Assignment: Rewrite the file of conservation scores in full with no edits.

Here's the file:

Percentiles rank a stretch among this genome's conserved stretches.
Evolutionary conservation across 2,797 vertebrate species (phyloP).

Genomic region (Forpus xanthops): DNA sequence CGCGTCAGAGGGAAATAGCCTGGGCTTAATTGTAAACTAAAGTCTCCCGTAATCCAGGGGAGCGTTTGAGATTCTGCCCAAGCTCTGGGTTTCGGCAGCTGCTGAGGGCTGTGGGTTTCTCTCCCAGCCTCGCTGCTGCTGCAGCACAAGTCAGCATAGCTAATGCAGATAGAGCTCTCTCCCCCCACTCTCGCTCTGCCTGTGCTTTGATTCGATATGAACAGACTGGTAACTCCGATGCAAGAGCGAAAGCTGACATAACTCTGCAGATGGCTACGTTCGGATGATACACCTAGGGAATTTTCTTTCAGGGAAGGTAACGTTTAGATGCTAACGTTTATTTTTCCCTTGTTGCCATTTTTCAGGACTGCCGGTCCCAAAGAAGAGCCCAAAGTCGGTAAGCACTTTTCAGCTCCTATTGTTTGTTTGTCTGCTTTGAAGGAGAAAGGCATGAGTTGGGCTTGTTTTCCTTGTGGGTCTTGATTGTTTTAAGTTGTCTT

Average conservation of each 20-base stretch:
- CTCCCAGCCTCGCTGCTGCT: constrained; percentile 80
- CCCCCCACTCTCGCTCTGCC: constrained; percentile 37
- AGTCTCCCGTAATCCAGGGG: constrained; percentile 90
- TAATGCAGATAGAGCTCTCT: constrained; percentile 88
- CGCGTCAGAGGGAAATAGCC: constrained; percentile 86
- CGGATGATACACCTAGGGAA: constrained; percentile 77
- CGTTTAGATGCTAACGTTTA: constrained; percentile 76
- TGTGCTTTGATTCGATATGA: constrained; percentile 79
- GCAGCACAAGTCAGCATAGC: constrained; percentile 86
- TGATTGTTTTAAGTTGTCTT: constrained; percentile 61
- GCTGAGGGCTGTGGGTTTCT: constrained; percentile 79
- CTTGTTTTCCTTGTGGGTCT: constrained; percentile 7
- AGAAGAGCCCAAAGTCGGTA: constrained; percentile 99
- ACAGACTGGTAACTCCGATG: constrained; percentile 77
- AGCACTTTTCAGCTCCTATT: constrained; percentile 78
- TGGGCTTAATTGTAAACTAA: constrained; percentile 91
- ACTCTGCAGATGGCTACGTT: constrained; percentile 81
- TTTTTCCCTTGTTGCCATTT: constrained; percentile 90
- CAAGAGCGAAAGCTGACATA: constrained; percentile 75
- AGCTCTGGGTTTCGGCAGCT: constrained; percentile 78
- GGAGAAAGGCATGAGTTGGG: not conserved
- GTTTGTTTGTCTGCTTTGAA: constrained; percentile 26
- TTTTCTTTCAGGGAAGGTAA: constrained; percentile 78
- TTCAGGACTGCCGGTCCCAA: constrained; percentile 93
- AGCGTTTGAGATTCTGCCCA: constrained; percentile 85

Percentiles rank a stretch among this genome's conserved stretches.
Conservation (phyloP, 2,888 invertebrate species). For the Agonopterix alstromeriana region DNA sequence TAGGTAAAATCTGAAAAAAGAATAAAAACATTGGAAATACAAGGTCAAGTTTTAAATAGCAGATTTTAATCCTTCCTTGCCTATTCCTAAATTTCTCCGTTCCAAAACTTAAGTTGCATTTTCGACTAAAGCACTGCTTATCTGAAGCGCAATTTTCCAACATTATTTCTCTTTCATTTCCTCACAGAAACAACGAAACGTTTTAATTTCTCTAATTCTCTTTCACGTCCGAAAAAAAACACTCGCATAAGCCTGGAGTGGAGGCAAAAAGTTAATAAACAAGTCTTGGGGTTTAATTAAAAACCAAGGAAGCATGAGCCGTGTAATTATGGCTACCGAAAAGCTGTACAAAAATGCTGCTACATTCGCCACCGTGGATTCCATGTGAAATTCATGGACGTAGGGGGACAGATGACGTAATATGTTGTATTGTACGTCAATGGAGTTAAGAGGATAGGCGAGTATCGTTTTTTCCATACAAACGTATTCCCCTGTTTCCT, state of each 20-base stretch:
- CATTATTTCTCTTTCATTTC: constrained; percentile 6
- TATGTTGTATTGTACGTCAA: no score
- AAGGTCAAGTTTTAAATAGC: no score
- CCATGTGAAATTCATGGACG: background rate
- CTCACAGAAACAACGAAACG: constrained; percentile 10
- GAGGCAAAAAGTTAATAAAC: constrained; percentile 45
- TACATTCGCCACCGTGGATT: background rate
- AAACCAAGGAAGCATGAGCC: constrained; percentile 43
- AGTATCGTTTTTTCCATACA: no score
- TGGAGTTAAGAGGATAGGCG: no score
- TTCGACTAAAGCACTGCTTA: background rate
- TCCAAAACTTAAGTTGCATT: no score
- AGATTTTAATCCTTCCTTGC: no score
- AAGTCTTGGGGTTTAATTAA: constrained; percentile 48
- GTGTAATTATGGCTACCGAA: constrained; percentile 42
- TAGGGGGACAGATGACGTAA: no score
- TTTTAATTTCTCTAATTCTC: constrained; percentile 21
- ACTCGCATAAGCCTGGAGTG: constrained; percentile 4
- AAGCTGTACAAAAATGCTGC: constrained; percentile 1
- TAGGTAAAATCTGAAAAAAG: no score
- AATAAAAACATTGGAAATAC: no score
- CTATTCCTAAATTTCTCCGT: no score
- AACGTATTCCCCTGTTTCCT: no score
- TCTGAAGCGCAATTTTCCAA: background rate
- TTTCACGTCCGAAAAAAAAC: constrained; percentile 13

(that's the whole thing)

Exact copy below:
Percentiles rank a stretch among this genome's conserved stretches.
Evolutionary conservation across 2,797 vertebrate species (phyloP).

Genomic region (Forpus xanthops): DNA sequence CGCGTCAGAGGGAAATAGCCTGGGCTTAATTGTAAACTAAAGTCTCCCGTAATCCAGGGGAGCGTTTGAGATTCTGCCCAAGCTCTGGGTTTCGGCAGCTGCTGAGGGCTGTGGGTTTCTCTCCCAGCCTCGCTGCTGCTGCAGCACAAGTCAGCATAGCTAATGCAGATAGAGCTCTCTCCCCCCACTCTCGCTCTGCCTGTGCTTTGATTCGATATGAACAGACTGGTAACTCCGATGCAAGAGCGAAAGCTGACATAACTCTGCAGATGGCTACGTTCGGATGATACACCTAGGGAATTTTCTTTCAGGGAAGGTAACGTTTAGATGCTAACGTTTATTTTTCCCTTGTTGCCATTTTTCAGGACTGCCGGTCCCAAAGAAGAGCCCAAAGTCGGTAAGCACTTTTCAGCTCCTATTGTTTGTTTGTCTGCTTTGAAGGAGAAAGGCATGAGTTGGGCTTGTTTTCCTTGTGGGTCTTGATTGTTTTAAGTTGTCTT

Average conservation of each 20-base stretch:
- CTCCCAGCCTCGCTGCTGCT: constrained; percentile 80
- CCCCCCACTCTCGCTCTGCC: constrained; percentile 37
- AGTCTCCCGTAATCCAGGGG: constrained; percentile 90
- TAATGCAGATAGAGCTCTCT: constrained; percentile 88
- CGCGTCAGAGGGAAATAGCC: constrained; percentile 86
- CGGATGATACACCTAGGGAA: constrained; percentile 77
- CGTTTAGATGCTAACGTTTA: constrained; percentile 76
- TGTGCTTTGATTCGATATGA: constrained; percentile 79
- GCAGCACAAGTCAGCATAGC: constrained; percentile 86
- TGATTGTTTTAAGTTGTCTT: constrained; percentile 61
- GCTGAGGGCTGTGGGTTTCT: constrained; percentile 79
- CTTGTTTTCCTTGTGGGTCT: constrained; percentile 7
- AGAAGAGCCCAAAGTCGGTA: constrained; percentile 99
- ACAGACTGGTAACTCCGATG: constrained; percentile 77
- AGCACTTTTCAGCTCCTATT: constrained; percentile 78
- TGGGCTTAATTGTAAACTAA: constrained; percentile 91
- ACTCTGCAGATGGCTACGTT: constrained; percentile 81
- TTTTTCCCTTGTTGCCATTT: constrained; percentile 90
- CAAGAGCGAAAGCTGACATA: constrained; percentile 75
- AGCTCTGGGTTTCGGCAGCT: constrained; percentile 78
- GGAGAAAGGCATGAGTTGGG: not conserved
- GTTTGTTTGTCTGCTTTGAA: constrained; percentile 26
- TTTTCTTTCAGGGAAGGTAA: constrained; percentile 78
- TTCAGGACTGCCGGTCCCAA: constrained; percentile 93
- AGCGTTTGAGATTCTGCCCA: constrained; percentile 85

Percentiles rank a stretch among this genome's conserved stretches.
Conservation (phyloP, 2,888 invertebrate species). For the Agonopterix alstromeriana region DNA sequence TAGGTAAAATCTGAAAAAAGAATAAAAACATTGGAAATACAAGGTCAAGTTTTAAATAGCAGATTTTAATCCTTCCTTGCCTATTCCTAAATTTCTCCGTTCCAAAACTTAAGTTGCATTTTCGACTAAAGCACTGCTTATCTGAAGCGCAATTTTCCAACATTATTTCTCTTTCATTTCCTCACAGAAACAACGAAACGTTTTAATTTCTCTAATTCTCTTTCACGTCCGAAAAAAAACACTCGCATAAGCCTGGAGTGGAGGCAAAAAGTTAATAAACAAGTCTTGGGGTTTAATTAAAAACCAAGGAAGCATGAGCCGTGTAATTATGGCTACCGAAAAGCTGTACAAAAATGCTGCTACATTCGCCACCGTGGATTCCATGTGAAATTCATGGACGTAGGGGGACAGATGACGTAATATGTTGTATTGTACGTCAATGGAGTTAAGAGGATAGGCGAGTATCGTTTTTTCCATACAAACGTATTCCCCTGTTTCCT, state of each 20-base stretch:
- CATTATTTCTCTTTCATTTC: constrained; percentile 6
- TATGTTGTATTGTACGTCAA: no score
- AAGGTCAAGTTTTAAATAGC: no score
- CCATGTGAAATTCATGGACG: background rate
- CTCACAGAAACAACGAAACG: constrained; percentile 10
- GAGGCAAAAAGTTAATAAAC: constrained; percentile 45
- TACATTCGCCACCGTGGATT: background rate
- AAACCAAGGAAGCATGAGCC: constrained; percentile 43
- AGTATCGTTTTTTCCATACA: no score
- TGGAGTTAAGAGGATAGGCG: no score
- TTCGACTAAAGCACTGCTTA: background rate
- TCCAAAACTTAAGTTGCATT: no score
- AGATTTTAATCCTTCCTTGC: no score
- AAGTCTTGGGGTTTAATTAA: constrained; percentile 48
- GTGTAATTATGGCTACCGAA: constrained; percentile 42
- TAGGGGGACAGATGACGTAA: no score
- TTTTAATTTCTCTAATTCTC: constrained; percentile 21
- ACTCGCATAAGCCTGGAGTG: constrained; percentile 4
- AAGCTGTACAAAAATGCTGC: constrained; percentile 1
- TAGGTAAAATCTGAAAAAAG: no score
- AATAAAAACATTGGAAATAC: no score
- CTATTCCTAAATTTCTCCGT: no score
- AACGTATTCCCCTGTTTCCT: no score
- TCTGAAGCGCAATTTTCCAA: background rate
- TTTCACGTCCGAAAAAAAAC: constrained; percentile 13